Originally posted on January 16, 2015 @ 11:36 AM
Balancing Tight and Loose Coupled Systems
My last two articles on art and helping, generated feedback and questions that are worthy of further explanation. Amongst the feedback was that I ‘systems bash’ when I write about risk and safety.
Firstly, while I can understand how people may feel that I don’t value systems, however, the short response is, that I do. ‘Systems’ are helpful and necessary, they can create standardised actions and processes that effectively allow us to operate on ‘autopilot’ to help us get through our everyday life and live in society. For example:
· Driving (in Australia) on the left hand side of the road
· Lines painted in car parks so that we can park in an orderly fashion
· Forming lines at the supermarket before we pay
While I value (and need!) systems, I’m wondering if we need to consider them in a different way to that which is normally considered in risk and safety? To start this line of thinking, I thought it would be a useful to share my current thesis (worldview).
Foundational to my view is that all organisations and people, have to deal with, and make sense of risk, equivocality and subjectivity, despite a desire for certainty, clarity and objectivity. This is at the heart of the challenge for those of us in risk and safety. We desperately seek clarity and objective answers, views and process, yet the world is full of grey, messiness and bias.
This is why we are so focused on systematic approaches in risk and safety, we want to eliminate the grey and create standardization and control. Could it be that in order for systems to be more effective though, that we need to find a balance between regulation, adaptability and freedom so that people feel more in control of what they do, and hence will be more motivated?
Karl Weick in his book Managing the Unexpected introduces the concept of ‘loosely and ‘tightly coupled’ systems:
Coupling concerns the degree to which actions in one part of the system directly and immediately affect other parts. A loosely couple system is one where delays may occur and alternative pathways to completion are possible. A tightly couple system has little slack, and a process or set of activities, once initiated, proceeds rapidly and irreversibly to know or unknown conclusion. (2007, p.91)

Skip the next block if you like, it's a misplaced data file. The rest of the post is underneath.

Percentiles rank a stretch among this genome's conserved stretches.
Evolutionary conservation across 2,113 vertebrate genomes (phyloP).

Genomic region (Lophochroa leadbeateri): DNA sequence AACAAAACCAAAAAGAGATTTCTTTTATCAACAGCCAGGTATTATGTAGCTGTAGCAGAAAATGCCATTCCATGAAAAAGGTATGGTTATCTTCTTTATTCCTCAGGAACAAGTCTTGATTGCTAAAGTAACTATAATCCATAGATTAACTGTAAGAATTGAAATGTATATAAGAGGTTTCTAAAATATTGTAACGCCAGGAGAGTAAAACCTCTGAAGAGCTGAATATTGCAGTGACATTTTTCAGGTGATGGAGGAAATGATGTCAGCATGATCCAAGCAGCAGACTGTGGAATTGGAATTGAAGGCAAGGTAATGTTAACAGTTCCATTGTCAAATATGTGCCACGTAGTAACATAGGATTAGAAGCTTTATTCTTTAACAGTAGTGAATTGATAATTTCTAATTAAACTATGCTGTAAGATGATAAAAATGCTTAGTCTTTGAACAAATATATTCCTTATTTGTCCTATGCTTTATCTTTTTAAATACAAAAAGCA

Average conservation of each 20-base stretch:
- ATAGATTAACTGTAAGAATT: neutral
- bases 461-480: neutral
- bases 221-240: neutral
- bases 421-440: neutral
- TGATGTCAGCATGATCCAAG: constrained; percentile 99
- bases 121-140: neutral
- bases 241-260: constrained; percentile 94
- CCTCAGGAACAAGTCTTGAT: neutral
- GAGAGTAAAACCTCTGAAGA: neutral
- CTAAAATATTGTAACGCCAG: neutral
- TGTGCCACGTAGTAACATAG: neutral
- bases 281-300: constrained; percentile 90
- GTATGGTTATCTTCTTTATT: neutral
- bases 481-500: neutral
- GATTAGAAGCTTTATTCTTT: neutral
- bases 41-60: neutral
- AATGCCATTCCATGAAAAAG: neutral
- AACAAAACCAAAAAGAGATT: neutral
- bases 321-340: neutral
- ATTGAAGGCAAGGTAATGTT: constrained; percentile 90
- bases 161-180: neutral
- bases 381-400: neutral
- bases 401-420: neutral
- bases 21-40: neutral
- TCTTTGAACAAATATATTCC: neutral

The desire for tightly coupled systems can create angst for those who seek clear and consistent ways to do things (i.e. tightly coupled systems). Additionally, it creates real problems when we seek to control others, as this is demotivating, dehumanizing and can lead to the situation where people are not required to think for themselves, when a standardized process is the only thing accepted. So, perhaps the key question is, do we in risk and safety need to ‘let go a little’, and balance out what are mostly tightly coupled systems and create opportunities for ‘looseness’ so we are able to adapt to change as different circumstances arise? Will this help us be better prepared for the unexpected?
I hear you say, yes great theory and thanks, but how does that work in real life? What can we do to create balance between loose and tightly coupled systems?
Here are a few ideas that may assist:
· Engage in conversations, not just audit – Instead of a process that if focused solely on ‘auditing’ such as in a tightly coupled system, consider introducing a complimentary ‘loose’ system which focuses on engaging with people at the coalface (Weick refers to this as ‘sensitivity to operations’). Do this without an agenda or process and be aware of slipping back into a tightly coupled system which requires a standardised process – this is where I see Safety Conversations or Observations turn into KPI’s.
· Allow the right people to do the job – be open to change where required when choosing the people to do a particular job. In tightly coupled systems, responsibilities are very clearly stated and enacted. Where the system is ‘loose’, the decision about who does a task is not chosen from a ‘Responsibilities Matrix’, it is decided when needed and is based on the person with the best skills. Weick refers to this as ‘deference to expertise’.
· Allow ‘workarounds’ where necessary – while a process may require 15 steps to be carried out, it’s important to have, as Weick puts it, “a combination of keeping errors small and improvising workarounds that allow the system to keep functioning”. Of course the key to this is good relationships between those leading and those following so that these workarounds can be discussed and agreed when necessary.
I hope that this piece has helped those who feel that by adopting an approach that aims to better understand people and how we make decisions and judgments does not dismiss the role of systems.
As always, I look forward to the feedback.
Do you have any thoughts? Please share them below